Friday, October 29, 2010

W is For...

W is For...
Working for the Weekend!
Yay! The weekend is here and we have the family all at home and relaxing in various places around the house. Cookie is sleeping on the back of the chair and Ed is under the library table as I write this. The Dear Husband is taking a bath and I am playing on the computer and listening to Three Dog Night-Mama Told Me Not to Come! How pleasant...My radio station on Pandora is Eli's Coming and they are playing The Who, Led Zeppelin, Joe Coc
ker and many more well loved rock songs.

Our Patrick asked me if I am having a mid-life crisis and I was flattered that he would think I was "mid-life"! He then replied, "OK then, No-life crisis!"

W is for...

Woolie Bird Shelter

Our friend Terri sent us this link. Aren't these cute? I think we could make these ourselves...

W is For...
Waning Gibbous Moon
Did you see it tonight? It is lovely. Check out this photo!

W is For...
What Are You Reading?
P. G. Wodehouse-Right Ho Jeeves? and Very Good Jeeves! Great lighthearted stories!
The Case of the Ill-gotten Goat by Claudia Bishop Good Cosy Mystery with a Veterinarian as the Detective and Goats and Goat cheese in the story line.
The newest Terry Pratchett I Shall Wear Midnight-so good, he makes me laugh and think and even cry a little at the wisdom!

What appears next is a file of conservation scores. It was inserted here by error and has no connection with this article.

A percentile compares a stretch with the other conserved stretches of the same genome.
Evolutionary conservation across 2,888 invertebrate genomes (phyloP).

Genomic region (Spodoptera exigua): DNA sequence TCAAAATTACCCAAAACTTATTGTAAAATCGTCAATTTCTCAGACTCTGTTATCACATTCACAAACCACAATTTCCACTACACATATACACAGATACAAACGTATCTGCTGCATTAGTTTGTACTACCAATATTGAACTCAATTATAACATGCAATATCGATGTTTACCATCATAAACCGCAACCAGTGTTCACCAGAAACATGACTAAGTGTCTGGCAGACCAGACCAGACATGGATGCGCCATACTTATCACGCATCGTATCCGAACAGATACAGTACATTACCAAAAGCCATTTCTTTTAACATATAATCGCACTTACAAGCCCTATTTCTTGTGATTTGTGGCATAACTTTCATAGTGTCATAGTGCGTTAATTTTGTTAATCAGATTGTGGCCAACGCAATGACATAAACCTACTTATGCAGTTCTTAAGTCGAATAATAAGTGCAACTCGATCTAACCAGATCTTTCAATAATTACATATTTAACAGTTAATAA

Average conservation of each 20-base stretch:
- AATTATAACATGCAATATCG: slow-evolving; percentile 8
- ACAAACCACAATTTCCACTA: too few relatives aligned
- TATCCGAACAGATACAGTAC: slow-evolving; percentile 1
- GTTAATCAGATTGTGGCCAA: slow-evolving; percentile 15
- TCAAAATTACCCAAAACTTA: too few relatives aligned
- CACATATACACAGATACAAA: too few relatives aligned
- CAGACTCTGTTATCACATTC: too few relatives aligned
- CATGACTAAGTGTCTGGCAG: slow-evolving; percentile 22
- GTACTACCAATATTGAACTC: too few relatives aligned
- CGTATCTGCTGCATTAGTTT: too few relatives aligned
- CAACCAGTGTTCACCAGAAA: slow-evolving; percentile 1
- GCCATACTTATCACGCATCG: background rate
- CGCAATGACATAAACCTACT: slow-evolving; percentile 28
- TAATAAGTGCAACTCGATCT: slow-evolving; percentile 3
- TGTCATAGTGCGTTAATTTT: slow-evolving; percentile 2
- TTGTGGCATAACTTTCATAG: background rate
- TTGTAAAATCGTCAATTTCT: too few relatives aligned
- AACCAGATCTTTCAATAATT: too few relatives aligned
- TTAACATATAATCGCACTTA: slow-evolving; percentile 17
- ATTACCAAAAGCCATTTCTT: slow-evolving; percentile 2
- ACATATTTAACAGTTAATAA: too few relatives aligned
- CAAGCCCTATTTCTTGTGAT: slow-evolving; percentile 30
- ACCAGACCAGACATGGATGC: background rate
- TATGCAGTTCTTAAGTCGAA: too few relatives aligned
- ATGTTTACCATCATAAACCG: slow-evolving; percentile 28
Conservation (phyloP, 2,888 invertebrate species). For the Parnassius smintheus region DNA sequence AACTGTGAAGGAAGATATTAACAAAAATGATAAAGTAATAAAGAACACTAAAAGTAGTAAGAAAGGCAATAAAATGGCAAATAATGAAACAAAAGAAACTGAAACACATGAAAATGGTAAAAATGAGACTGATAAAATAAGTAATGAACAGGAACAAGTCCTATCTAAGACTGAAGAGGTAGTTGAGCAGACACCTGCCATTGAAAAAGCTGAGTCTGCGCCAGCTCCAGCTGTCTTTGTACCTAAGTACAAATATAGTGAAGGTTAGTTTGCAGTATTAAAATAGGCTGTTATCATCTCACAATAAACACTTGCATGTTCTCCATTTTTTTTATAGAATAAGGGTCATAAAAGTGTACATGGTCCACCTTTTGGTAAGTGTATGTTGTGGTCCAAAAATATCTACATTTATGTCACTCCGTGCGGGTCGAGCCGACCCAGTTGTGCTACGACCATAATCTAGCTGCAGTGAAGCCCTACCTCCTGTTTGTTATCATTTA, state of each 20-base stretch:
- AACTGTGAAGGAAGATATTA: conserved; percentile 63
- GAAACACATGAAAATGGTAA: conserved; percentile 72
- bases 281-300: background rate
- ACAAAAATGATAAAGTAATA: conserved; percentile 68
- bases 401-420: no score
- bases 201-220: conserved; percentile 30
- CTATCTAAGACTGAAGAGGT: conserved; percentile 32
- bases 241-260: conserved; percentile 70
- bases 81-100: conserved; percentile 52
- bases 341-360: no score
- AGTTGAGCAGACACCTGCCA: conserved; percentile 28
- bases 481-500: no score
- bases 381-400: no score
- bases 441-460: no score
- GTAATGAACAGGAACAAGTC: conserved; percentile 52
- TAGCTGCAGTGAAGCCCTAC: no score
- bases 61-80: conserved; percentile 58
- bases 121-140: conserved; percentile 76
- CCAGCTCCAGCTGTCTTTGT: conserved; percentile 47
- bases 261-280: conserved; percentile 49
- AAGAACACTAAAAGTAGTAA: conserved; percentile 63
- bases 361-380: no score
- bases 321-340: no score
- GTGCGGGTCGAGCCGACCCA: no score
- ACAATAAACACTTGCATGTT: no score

Hand dyeing yarn and fleece : dip-dyeing, hand-painting, tie-dyeing, and other creative techniques by Gail Callahan. Very interesting-lots of technique...
Native American medicinal plants : an ethnobotanical dictionary by Daniel Moerman
In Native American Medicinal Plants, anthropologist Daniel E. Moerman describes the medicinal use of more than 2700 plants by 218 Native American tribes. Information -- adapted from the same research used to create the monumental Native American Ethnobotany -- includes 82 categories of medicinal uses, ranging from analgesics, contraceptives, gastrointestinal aids, hypotensive medicines, sedatives, and toothache remedies.
Native American Medicinal Plants includes extensive indexes arranged by tribe, usage, and common name, making it easy to access the wealth of information in the detailed catalog of plants. It is an essential reference for students and professionals in the fields of anthropology, botany, and naturopathy and an engaging read for anyone interested in ethnobotany and natural healing.
I see Amazon has this in paperback used for $14.00. The original hardcover is over $200. An amazing piece of research!

I suppose I will stop here! I am always reading a lot...
You can cover a great deal of country in books.
Andrew Lang (1844 - 1912)

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